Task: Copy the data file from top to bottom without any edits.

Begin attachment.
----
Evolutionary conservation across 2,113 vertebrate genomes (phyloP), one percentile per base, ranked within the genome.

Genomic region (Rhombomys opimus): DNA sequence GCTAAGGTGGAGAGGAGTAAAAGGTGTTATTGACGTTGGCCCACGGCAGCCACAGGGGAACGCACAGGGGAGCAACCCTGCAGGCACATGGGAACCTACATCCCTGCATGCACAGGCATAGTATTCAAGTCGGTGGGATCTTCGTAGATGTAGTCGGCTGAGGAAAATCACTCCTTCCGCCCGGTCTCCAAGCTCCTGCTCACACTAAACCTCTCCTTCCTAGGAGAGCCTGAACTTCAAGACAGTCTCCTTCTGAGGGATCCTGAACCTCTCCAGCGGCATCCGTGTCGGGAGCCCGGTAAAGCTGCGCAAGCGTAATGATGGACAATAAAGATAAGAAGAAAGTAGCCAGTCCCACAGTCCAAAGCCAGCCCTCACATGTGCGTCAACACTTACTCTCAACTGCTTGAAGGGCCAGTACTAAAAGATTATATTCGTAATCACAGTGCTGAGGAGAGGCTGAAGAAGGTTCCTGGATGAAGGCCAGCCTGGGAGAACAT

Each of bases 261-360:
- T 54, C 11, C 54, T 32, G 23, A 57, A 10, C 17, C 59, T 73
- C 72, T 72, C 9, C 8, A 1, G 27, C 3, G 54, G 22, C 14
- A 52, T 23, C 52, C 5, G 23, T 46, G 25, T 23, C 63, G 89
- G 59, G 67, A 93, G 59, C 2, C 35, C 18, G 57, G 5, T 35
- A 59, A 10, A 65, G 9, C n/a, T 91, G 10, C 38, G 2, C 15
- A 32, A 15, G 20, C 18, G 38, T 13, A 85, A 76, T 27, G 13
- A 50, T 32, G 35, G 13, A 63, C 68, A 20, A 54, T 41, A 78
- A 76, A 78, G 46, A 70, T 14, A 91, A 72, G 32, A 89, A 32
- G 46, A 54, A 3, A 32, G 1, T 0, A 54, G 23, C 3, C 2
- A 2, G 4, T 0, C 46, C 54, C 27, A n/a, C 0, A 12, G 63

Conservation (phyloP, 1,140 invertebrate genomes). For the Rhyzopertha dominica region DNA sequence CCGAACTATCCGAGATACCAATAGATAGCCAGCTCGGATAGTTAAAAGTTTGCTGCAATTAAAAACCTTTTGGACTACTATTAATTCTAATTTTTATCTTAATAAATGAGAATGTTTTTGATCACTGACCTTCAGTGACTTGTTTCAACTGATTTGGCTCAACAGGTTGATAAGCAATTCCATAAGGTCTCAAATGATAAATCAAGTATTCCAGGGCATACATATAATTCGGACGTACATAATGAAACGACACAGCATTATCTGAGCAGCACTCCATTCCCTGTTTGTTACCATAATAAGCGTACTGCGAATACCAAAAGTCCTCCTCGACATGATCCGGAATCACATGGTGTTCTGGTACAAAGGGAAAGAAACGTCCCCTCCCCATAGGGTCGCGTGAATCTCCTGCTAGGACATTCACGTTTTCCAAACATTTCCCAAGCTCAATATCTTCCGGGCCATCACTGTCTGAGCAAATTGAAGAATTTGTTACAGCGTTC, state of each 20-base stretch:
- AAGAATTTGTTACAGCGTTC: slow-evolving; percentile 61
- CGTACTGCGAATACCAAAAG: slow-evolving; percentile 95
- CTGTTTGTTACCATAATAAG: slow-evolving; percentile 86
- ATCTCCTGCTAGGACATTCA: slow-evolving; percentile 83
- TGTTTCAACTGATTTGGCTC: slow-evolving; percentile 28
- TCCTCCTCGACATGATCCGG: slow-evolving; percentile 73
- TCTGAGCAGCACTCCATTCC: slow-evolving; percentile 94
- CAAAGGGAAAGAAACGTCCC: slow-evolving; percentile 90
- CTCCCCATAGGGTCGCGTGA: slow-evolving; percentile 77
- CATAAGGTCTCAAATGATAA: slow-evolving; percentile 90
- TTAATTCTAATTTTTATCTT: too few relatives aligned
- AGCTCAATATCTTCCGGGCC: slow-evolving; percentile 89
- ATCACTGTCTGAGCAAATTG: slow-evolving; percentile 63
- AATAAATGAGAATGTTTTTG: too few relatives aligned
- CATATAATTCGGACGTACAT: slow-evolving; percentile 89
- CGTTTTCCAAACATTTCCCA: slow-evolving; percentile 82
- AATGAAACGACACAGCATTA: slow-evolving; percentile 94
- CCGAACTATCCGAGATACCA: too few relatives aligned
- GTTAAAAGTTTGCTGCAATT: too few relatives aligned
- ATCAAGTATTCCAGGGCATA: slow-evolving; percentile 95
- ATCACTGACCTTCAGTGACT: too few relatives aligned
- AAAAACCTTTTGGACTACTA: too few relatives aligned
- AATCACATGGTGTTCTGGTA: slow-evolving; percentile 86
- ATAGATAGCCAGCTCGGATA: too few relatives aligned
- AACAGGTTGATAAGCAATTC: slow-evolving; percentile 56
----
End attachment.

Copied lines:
Evolutionary conservation across 2,113 vertebrate genomes (phyloP), one percentile per base, ranked within the genome.

Genomic region (Rhombomys opimus): DNA sequence GCTAAGGTGGAGAGGAGTAAAAGGTGTTATTGACGTTGGCCCACGGCAGCCACAGGGGAACGCACAGGGGAGCAACCCTGCAGGCACATGGGAACCTACATCCCTGCATGCACAGGCATAGTATTCAAGTCGGTGGGATCTTCGTAGATGTAGTCGGCTGAGGAAAATCACTCCTTCCGCCCGGTCTCCAAGCTCCTGCTCACACTAAACCTCTCCTTCCTAGGAGAGCCTGAACTTCAAGACAGTCTCCTTCTGAGGGATCCTGAACCTCTCCAGCGGCATCCGTGTCGGGAGCCCGGTAAAGCTGCGCAAGCGTAATGATGGACAATAAAGATAAGAAGAAAGTAGCCAGTCCCACAGTCCAAAGCCAGCCCTCACATGTGCGTCAACACTTACTCTCAACTGCTTGAAGGGCCAGTACTAAAAGATTATATTCGTAATCACAGTGCTGAGGAGAGGCTGAAGAAGGTTCCTGGATGAAGGCCAGCCTGGGAGAACAT

Each of bases 261-360:
- T 54, C 11, C 54, T 32, G 23, A 57, A 10, C 17, C 59, T 73
- C 72, T 72, C 9, C 8, A 1, G 27, C 3, G 54, G 22, C 14
- A 52, T 23, C 52, C 5, G 23, T 46, G 25, T 23, C 63, G 89
- G 59, G 67, A 93, G 59, C 2, C 35, C 18, G 57, G 5, T 35
- A 59, A 10, A 65, G 9, C n/a, T 91, G 10, C 38, G 2, C 15
- A 32, A 15, G 20, C 18, G 38, T 13, A 85, A 76, T 27, G 13
- A 50, T 32, G 35, G 13, A 63, C 68, A 20, A 54, T 41, A 78
- A 76, A 78, G 46, A 70, T 14, A 91, A 72, G 32, A 89, A 32
- G 46, A 54, A 3, A 32, G 1, T 0, A 54, G 23, C 3, C 2
- A 2, G 4, T 0, C 46, C 54, C 27, A n/a, C 0, A 12, G 63

Conservation (phyloP, 1,140 invertebrate genomes). For the Rhyzopertha dominica region DNA sequence CCGAACTATCCGAGATACCAATAGATAGCCAGCTCGGATAGTTAAAAGTTTGCTGCAATTAAAAACCTTTTGGACTACTATTAATTCTAATTTTTATCTTAATAAATGAGAATGTTTTTGATCACTGACCTTCAGTGACTTGTTTCAACTGATTTGGCTCAACAGGTTGATAAGCAATTCCATAAGGTCTCAAATGATAAATCAAGTATTCCAGGGCATACATATAATTCGGACGTACATAATGAAACGACACAGCATTATCTGAGCAGCACTCCATTCCCTGTTTGTTACCATAATAAGCGTACTGCGAATACCAAAAGTCCTCCTCGACATGATCCGGAATCACATGGTGTTCTGGTACAAAGGGAAAGAAACGTCCCCTCCCCATAGGGTCGCGTGAATCTCCTGCTAGGACATTCACGTTTTCCAAACATTTCCCAAGCTCAATATCTTCCGGGCCATCACTGTCTGAGCAAATTGAAGAATTTGTTACAGCGTTC, state of each 20-base stretch:
- AAGAATTTGTTACAGCGTTC: slow-evolving; percentile 61
- CGTACTGCGAATACCAAAAG: slow-evolving; percentile 95
- CTGTTTGTTACCATAATAAG: slow-evolving; percentile 86
- ATCTCCTGCTAGGACATTCA: slow-evolving; percentile 83
- TGTTTCAACTGATTTGGCTC: slow-evolving; percentile 28
- TCCTCCTCGACATGATCCGG: slow-evolving; percentile 73
- TCTGAGCAGCACTCCATTCC: slow-evolving; percentile 94
- CAAAGGGAAAGAAACGTCCC: slow-evolving; percentile 90
- CTCCCCATAGGGTCGCGTGA: slow-evolving; percentile 77
- CATAAGGTCTCAAATGATAA: slow-evolving; percentile 90
- TTAATTCTAATTTTTATCTT: too few relatives aligned
- AGCTCAATATCTTCCGGGCC: slow-evolving; percentile 89
- ATCACTGTCTGAGCAAATTG: slow-evolving; percentile 63
- AATAAATGAGAATGTTTTTG: too few relatives aligned
- CATATAATTCGGACGTACAT: slow-evolving; percentile 89
- CGTTTTCCAAACATTTCCCA: slow-evolving; percentile 82
- AATGAAACGACACAGCATTA: slow-evolving; percentile 94
- CCGAACTATCCGAGATACCA: too few relatives aligned
- GTTAAAAGTTTGCTGCAATT: too few relatives aligned
- ATCAAGTATTCCAGGGCATA: slow-evolving; percentile 95
- ATCACTGACCTTCAGTGACT: too few relatives aligned
- AAAAACCTTTTGGACTACTA: too few relatives aligned
- AATCACATGGTGTTCTGGTA: slow-evolving; percentile 86
- ATAGATAGCCAGCTCGGATA: too few relatives aligned
- AACAGGTTGATAAGCAATTC: slow-evolving; percentile 56